Theme Of Ownership In A Raisin In The Sun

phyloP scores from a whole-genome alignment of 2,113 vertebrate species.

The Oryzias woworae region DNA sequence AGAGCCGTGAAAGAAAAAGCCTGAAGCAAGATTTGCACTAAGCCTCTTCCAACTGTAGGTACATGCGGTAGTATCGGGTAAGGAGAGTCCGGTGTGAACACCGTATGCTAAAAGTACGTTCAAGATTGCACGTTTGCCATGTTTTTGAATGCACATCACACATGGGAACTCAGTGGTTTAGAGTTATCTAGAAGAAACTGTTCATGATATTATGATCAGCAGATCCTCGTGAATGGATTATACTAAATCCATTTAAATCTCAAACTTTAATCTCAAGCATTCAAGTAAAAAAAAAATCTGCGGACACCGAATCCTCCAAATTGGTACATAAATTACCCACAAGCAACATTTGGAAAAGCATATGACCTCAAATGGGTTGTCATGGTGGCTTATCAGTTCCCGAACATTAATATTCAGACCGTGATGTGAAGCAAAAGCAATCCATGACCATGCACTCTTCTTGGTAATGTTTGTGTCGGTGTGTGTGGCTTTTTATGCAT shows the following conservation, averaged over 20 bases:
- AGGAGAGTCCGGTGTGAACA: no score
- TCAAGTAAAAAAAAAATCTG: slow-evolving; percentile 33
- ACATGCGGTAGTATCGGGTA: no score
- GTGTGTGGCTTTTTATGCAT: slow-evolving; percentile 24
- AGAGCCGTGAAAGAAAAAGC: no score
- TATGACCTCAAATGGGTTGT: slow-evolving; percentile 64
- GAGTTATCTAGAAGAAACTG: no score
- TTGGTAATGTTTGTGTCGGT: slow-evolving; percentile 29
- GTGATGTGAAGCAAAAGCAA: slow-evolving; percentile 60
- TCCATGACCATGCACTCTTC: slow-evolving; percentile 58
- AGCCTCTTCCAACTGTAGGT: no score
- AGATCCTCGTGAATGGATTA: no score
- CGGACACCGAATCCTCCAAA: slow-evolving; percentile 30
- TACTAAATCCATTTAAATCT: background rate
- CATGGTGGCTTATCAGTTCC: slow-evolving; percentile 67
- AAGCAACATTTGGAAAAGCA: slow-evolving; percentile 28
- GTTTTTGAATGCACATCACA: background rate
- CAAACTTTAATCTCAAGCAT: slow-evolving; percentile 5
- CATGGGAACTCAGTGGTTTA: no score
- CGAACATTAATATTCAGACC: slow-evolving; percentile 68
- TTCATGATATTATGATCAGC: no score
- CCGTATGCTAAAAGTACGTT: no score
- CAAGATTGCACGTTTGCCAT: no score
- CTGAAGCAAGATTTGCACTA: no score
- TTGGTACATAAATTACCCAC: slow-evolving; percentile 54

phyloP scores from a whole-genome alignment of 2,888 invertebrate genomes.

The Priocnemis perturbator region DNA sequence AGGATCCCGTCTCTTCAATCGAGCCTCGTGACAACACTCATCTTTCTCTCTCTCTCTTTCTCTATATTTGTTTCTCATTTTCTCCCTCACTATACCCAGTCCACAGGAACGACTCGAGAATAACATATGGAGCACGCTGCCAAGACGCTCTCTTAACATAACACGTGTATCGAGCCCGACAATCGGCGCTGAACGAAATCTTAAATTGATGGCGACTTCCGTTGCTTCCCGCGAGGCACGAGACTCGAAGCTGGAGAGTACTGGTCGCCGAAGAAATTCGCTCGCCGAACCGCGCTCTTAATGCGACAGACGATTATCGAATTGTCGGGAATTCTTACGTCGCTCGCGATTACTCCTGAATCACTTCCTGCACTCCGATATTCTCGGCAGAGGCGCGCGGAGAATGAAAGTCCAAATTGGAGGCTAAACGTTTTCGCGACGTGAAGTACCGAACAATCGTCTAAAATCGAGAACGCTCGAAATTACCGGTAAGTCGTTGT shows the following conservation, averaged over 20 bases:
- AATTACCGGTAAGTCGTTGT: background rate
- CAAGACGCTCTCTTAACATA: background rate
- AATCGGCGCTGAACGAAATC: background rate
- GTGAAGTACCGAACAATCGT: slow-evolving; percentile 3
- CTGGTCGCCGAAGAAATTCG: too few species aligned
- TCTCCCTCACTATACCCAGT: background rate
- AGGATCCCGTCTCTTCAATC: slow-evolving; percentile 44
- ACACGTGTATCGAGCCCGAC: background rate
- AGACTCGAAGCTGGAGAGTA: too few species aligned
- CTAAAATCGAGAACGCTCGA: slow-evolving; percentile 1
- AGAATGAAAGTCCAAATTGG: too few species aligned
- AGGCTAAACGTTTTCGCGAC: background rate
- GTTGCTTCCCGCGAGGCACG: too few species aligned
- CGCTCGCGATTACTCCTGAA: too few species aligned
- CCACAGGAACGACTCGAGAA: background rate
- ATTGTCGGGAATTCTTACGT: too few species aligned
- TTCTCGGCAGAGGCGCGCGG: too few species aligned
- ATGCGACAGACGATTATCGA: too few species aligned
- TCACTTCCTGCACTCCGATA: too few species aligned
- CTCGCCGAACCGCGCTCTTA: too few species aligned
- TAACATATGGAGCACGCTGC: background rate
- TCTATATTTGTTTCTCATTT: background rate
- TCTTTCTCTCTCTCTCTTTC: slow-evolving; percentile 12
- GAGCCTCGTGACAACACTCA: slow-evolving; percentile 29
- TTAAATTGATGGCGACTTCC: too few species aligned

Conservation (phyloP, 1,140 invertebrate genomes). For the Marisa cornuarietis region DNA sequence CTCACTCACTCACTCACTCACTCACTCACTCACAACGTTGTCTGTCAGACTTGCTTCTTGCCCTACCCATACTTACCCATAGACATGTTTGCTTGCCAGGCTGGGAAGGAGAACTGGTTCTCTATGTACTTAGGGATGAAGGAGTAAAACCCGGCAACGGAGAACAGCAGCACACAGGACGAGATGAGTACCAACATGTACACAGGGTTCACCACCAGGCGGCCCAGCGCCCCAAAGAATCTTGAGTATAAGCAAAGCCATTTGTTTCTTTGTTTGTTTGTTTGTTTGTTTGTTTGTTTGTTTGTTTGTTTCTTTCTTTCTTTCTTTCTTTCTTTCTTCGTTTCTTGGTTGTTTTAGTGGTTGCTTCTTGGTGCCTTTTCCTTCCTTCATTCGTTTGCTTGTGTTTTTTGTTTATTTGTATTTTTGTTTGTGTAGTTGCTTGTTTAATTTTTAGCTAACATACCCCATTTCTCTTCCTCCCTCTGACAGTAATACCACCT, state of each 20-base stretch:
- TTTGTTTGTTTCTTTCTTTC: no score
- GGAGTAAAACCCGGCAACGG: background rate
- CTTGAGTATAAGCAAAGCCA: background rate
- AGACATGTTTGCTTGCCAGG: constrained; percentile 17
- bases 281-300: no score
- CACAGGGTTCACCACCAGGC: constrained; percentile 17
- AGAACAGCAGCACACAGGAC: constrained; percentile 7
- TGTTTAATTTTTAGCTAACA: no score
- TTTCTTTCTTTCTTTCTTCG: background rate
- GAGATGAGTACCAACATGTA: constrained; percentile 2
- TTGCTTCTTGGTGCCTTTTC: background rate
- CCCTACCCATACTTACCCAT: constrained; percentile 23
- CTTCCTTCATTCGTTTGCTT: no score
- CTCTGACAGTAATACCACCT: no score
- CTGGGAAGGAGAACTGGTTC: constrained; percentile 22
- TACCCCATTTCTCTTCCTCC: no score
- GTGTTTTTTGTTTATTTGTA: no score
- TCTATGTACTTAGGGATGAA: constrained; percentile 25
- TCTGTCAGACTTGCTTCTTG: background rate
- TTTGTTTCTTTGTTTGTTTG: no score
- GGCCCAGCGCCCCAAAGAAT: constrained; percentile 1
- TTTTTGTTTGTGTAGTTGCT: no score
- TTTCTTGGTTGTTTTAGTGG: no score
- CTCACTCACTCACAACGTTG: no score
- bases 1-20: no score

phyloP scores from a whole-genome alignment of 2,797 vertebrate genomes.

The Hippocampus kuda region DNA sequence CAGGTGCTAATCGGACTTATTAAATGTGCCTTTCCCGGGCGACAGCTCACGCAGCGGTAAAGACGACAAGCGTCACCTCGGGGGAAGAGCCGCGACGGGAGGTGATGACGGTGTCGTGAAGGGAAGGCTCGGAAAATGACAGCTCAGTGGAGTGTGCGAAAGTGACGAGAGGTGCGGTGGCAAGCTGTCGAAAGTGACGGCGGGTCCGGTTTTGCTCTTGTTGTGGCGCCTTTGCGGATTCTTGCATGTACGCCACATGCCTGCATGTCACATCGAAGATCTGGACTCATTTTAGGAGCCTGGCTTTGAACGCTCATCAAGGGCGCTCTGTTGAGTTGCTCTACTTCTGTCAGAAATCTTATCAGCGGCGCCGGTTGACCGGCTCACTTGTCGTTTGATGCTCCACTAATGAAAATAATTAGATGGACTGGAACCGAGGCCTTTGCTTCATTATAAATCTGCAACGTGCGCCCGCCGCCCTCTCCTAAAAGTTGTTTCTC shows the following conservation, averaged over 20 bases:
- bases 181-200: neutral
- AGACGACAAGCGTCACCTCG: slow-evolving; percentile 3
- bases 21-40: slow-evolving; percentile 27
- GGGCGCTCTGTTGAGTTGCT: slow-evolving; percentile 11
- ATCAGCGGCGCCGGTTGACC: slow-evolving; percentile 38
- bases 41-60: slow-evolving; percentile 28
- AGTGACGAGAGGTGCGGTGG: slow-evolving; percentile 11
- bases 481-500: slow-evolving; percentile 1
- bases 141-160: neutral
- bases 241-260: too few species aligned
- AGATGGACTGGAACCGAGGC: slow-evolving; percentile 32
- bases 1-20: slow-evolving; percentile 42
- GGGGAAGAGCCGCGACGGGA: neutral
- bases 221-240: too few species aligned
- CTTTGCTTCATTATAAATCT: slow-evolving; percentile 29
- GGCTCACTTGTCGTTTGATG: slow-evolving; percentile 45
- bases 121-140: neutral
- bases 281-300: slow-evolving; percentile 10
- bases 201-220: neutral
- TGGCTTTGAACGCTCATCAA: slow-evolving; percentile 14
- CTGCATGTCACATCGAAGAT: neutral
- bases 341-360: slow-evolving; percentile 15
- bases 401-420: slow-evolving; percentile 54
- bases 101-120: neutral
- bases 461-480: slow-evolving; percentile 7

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Different Suns: Ownership and Dreams in A Raisin in the Sun In 1959 Lorraine Hansberry, at the age of 29, became the first African-American female playwright to have her play produced on a Broadway stage. In 1960 Lorraine Hansberry adapted her play into a screenplay, which then materialized into a 1961 film of the same name. The film was directed by Daniel Petrie and starred Sidney Poitier, Ruby Dee, Claudia McNeil, Diana Sands, Roy Glenn, and Louis Gossett, Jr— an almost entirely black cast. The title A Raisin in the Sun, comes from a line in the 1951 Langston Hughes poem “Harlem” which questions what happens to a dream deferred. Dreams lie at the core of A Raisin in the Sun and serve to push the action of the story forward while creating tension between characters whose dreams appear to others as obstacles. The theme of ownership runs through both Lorraine Hansberry’s 1959 play and the 1961 film, manifesting itself primarily in the Younger family’s individual dreams and actions. Ownership means different things to the characters, whether it is over a house, a business, or one’s identity; everyone is striving to have something they can call their own. The Younger’s distinct understandings of ownership are informed by their relationships to the past and their personal experiences of race and gender. By approaching the theme of ownership from multiple perspectives the characters become fully rounded and their complex motivations can be understood as a reflection of

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